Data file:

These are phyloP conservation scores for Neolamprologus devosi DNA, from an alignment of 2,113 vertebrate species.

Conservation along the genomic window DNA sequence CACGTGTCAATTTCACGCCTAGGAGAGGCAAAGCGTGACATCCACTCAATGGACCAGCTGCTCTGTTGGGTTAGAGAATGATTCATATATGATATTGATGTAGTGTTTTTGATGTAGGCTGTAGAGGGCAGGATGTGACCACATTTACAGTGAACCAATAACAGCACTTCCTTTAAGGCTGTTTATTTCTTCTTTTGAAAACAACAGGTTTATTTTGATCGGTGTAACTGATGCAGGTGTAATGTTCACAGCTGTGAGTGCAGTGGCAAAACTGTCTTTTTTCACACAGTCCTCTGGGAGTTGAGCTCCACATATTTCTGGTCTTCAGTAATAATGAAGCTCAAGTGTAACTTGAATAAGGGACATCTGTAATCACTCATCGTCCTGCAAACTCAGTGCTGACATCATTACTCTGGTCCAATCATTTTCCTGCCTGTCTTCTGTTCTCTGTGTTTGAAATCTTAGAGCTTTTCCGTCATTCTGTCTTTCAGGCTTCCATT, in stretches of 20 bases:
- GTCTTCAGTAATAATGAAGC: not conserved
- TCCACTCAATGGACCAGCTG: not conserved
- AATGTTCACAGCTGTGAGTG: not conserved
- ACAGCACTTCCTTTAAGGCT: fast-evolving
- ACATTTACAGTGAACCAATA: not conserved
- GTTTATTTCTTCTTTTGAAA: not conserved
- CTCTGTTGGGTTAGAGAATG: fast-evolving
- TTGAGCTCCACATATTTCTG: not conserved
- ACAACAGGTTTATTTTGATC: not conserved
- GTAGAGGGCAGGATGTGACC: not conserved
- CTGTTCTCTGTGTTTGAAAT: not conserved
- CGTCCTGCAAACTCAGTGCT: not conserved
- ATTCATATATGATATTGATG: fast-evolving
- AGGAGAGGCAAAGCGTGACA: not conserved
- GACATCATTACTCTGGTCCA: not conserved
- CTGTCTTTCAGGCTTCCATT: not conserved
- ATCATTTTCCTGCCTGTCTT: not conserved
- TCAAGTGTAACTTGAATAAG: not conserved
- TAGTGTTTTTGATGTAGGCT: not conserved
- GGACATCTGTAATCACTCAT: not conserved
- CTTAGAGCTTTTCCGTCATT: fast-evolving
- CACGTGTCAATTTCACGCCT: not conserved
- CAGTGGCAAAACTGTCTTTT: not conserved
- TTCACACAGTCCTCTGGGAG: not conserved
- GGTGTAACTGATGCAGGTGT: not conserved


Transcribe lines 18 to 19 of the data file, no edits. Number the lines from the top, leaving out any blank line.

- CTGTCTTTCAGGCTTCCATT: not conserved
- ATCATTTTCCTGCCTGTCTT: not conserved